Microsoft's decision to ship Internet Explorer 10 with Do Not Track "on" by default has created palpable upset in digital ad circles. Evidon, the Association of National Advertisers, and the Interactive Advertising Bureau quickly lambasted the decision, which may renege on a non-publicized agreement among members of the Digital Advertising Alliance that DNT should be a strictly opt-in affair.
It's too early to gauge the impact either of this move or the general momentum behind Do-Not-Track, but the available numbers on browser share and early user adoption of DNT start to tell the story.
IE has dramatically lost share since 2004, the year Mozilla introduced version 1 of Firefox. In January of that year IE had 84.6 percent of the browser market, according to W3Schools data. From that height it fell to 28.9 percent by April 2011, putting it in second place behind Google Chrome (29.2 percent), per StatCounter data. Several other data sources affirm this ranking.
Microsoft, which recently launched a peculiar marketing push on behalf of IE (See thebrowseryoulovedtohate.com), may view the DNT issue as a differentiator in a space where Chrome "owns" speed and Firefox is the "indie" choice. A statement to AdExchanger hints at this aim:
"Our decision to provide IE10 customers a 'privacy by default' experience in an era when so much user data is collected online reflects our commitment to putting people first. IE10 for Windows will be the first browser to have the Do Not Track (DNT) signal on by default."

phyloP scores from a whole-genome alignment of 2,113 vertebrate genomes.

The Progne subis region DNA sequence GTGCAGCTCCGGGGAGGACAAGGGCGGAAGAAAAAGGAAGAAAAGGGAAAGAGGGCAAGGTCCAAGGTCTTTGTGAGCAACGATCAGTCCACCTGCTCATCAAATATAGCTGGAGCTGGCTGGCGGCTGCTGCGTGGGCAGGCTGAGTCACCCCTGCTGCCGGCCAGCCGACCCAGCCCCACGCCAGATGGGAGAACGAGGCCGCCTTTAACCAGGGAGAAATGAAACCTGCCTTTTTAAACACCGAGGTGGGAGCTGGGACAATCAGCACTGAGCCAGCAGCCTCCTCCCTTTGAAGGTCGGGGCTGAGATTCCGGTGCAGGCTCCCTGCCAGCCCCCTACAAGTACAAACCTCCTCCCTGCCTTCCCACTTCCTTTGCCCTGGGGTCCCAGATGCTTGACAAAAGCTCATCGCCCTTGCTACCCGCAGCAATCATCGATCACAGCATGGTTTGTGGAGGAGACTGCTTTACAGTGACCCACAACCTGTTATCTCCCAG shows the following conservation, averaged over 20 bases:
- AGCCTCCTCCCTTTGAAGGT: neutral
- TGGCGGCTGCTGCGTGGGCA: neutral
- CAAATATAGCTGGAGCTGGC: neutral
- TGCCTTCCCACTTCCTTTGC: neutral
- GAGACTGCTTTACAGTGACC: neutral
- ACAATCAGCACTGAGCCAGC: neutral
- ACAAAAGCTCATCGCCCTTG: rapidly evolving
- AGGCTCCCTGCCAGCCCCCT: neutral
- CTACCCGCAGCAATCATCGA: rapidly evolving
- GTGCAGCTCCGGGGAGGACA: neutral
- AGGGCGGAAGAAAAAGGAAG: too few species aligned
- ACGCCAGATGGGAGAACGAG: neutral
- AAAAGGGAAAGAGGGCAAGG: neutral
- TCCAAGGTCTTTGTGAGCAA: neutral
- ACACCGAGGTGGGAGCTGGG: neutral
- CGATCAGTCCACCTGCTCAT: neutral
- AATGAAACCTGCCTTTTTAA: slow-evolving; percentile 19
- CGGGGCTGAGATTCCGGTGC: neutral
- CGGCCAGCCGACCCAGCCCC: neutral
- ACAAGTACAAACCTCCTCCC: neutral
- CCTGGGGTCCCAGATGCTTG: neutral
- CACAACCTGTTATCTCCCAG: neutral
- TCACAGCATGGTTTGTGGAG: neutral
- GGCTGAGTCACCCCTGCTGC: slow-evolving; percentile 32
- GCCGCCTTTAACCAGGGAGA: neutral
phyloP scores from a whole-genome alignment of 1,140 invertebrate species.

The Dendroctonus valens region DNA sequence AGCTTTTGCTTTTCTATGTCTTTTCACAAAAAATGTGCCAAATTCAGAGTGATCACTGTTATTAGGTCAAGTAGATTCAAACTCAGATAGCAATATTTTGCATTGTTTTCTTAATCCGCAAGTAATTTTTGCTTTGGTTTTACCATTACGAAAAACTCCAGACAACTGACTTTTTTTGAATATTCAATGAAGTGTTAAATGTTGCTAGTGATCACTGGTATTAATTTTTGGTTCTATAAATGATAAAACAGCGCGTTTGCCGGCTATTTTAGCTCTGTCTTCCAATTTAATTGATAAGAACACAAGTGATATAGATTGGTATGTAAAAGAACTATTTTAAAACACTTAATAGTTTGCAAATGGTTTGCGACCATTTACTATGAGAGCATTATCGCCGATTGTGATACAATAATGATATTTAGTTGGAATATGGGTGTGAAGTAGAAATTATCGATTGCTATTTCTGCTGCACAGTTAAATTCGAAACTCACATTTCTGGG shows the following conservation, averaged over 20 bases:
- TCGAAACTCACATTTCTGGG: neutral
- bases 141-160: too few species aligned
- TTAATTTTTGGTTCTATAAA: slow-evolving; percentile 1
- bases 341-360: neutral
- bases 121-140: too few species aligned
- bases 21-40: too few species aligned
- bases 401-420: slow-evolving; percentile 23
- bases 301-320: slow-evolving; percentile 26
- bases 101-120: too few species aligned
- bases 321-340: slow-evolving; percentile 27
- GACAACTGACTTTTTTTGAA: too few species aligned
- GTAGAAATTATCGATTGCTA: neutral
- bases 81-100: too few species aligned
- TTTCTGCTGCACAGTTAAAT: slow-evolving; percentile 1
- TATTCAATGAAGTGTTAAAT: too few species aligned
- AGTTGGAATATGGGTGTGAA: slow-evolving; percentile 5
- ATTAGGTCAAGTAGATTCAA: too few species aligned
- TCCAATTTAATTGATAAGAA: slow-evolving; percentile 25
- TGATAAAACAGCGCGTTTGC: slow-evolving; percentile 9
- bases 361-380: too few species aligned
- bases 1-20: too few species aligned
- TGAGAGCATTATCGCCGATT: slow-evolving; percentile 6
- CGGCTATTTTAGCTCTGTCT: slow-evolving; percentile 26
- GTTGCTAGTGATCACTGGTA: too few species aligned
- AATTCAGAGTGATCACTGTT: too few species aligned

As noted by ClickZ, others see a darker intention to disrupt Google's rapidly scaling display ad revenue, or even derail the chances websites and ad networks will honor DNT signals .
Nothing Changes Fast in the Browser World
Even assuming IE can reverse its declining usage, whatever impact is wrought by Microsoft's decision will not come overnight.
IE 9 was released to the public on March 14, 2011, but as of April 2012 had only 6.4 percent of global browser share. Even IE 8 has more. Even if, 18 months from today, IE 10 has matched IE 9's current adoption, and nearly 100 percent of the new browser's users stick with the default setting, that will still amount to well under 10 percent of the Internet audience telling their browsers to issue a DNT "signal."
High DNT Adoption by Firefox Users
What do other browser DNT adoption rates tell us about what consumers want? Firefox is an interesting case; its users are turning on the DNT signal in numbers about equal to the U.S. unemployment rate. In a blog post last month, Mozilla reported:
"Current adoption rates of Do Not Track are 8.6% for desktop users of Firefox and 19% for Firefox Mobile users and we see the highest percentage of users turning on Do Not Track in The Netherlands, France and the United States."
Neither Microsoft nor Apple disclose current DNT adoption rates for their browsers, and Chrome has yet to release an update with the DNT capability. However there's good reason to think Mozilla users are more anti-advertising than Internet users as a whole. That reason: AdBlock Plus.